The Shameful Silence of the World for the Girls of Nigeria

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It’s been almost 25 days since armed extremists took 276 schoolgirls from their dormitory at the Chibok State School in Nigeria. The kidnappers were the bloody terrorist organization Boko Haram that shamelessly uses the name of the peaceful religion of Islam. Since then there have been some futile attempts to locate the girls, but the girls are still nowhere to be found. 
 
The world on the other hand, was tellingly silent; neither the media nor the governments of the world seemed all that perturbed by the news. Finally today, the Obama administration announced that they would send a team of experts to help find the girls. This is great news, albeit a little late, but nonetheless, a positive step. We all know how the world took action to find the missing Malaysian Airlines jet, although the odds of finding any survivors in that tragedy were slim to none. 
 
All this showed us one painful truth again. When it comes to people in the Middle East and in Africa, the value of human life seems to be in decline rather dramatically. If for instance 200 girls were seized by armed fanatics from a school in Chicago, how do you think the world would react? Or think about your own daughter. What if she was kidnapped and what if you didn't know what was happening to her at this very moment amidst claims that she will be sold like a piece of furniture? 
 
CNN felt compelled to publish an article entitled ‘Six Reasons We Should Care’1. Its embarrassing to see that they feel the need to convince people that they should care for the well -being of innocent young girls who might be harmed in the most unimaginable ways at this very moment.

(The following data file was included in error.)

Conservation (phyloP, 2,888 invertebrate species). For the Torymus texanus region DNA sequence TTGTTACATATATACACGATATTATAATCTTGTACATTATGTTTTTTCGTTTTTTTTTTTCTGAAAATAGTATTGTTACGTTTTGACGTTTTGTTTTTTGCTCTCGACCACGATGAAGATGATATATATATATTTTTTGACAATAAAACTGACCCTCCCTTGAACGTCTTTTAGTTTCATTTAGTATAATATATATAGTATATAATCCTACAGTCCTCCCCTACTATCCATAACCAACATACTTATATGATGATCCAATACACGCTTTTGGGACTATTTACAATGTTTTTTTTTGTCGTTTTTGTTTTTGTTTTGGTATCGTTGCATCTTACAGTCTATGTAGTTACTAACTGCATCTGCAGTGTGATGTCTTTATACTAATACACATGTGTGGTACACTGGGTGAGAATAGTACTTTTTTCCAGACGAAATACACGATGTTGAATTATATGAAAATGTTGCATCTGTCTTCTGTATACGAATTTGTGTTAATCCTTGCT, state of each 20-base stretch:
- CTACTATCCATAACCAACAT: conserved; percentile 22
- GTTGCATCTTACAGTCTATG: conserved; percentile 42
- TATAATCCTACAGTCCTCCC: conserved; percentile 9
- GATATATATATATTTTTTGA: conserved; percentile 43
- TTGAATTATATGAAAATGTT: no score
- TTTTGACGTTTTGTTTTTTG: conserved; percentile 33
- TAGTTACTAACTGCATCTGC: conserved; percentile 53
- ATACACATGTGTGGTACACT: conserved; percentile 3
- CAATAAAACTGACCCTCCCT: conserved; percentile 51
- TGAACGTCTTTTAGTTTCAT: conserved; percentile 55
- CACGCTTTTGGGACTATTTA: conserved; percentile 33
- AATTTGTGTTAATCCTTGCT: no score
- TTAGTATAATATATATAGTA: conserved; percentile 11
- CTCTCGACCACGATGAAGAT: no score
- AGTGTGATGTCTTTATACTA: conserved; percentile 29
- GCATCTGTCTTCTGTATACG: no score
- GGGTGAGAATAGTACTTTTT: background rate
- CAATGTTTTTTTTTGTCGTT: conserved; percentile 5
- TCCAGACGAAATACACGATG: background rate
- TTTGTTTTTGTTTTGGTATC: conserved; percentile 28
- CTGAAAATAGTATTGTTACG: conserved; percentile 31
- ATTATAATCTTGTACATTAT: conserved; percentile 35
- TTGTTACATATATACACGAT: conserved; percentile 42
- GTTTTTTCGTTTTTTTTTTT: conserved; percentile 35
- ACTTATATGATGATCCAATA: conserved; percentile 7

The same thing happens with the mass death sentence recently handed down in Egypt: 600 people were sentenced to death in one trial that took no longer than 20 minutes over the killing of one police officer. The world just sat back and watched. There are young girls and elderly people amongst these people and they were put in cages. It would be naïve to assume that the girls in captivity in Egyptian prisons are treated with favorable conditions and are not being sexually abused. Yet the world is once again quiet; apparently when it comes to this part of the world, human life becomes less worthy. 
 
This could - and should - change. This is not how God wants us to live or feel. God created us to love and protect each other, to be selfless and to help each other, to forgive and embrace one another. The differences we have are not, and should not, be obstacles to this love. Different colors, cultures, languages are diversities and blessings that add variety and zest to life. And the mistakes of the past, as the name suggests, should be left in the past to move on and embrace each other. Only then we can find happiness because it is the way God created our nature as human beings. We are tuned to search out and seek love, and without that we will be unhappy. To do that we have to learn to embrace our differences, forgive the mistakes of the past, and love each other. 
 
1 http://edition.cnn.com/2014/05/06/world/africa/nigeria-abductions-why-it-matters/index.html
 
Adnan Oktar's piece on Blitz:
 
2014-05-16 23:21:19
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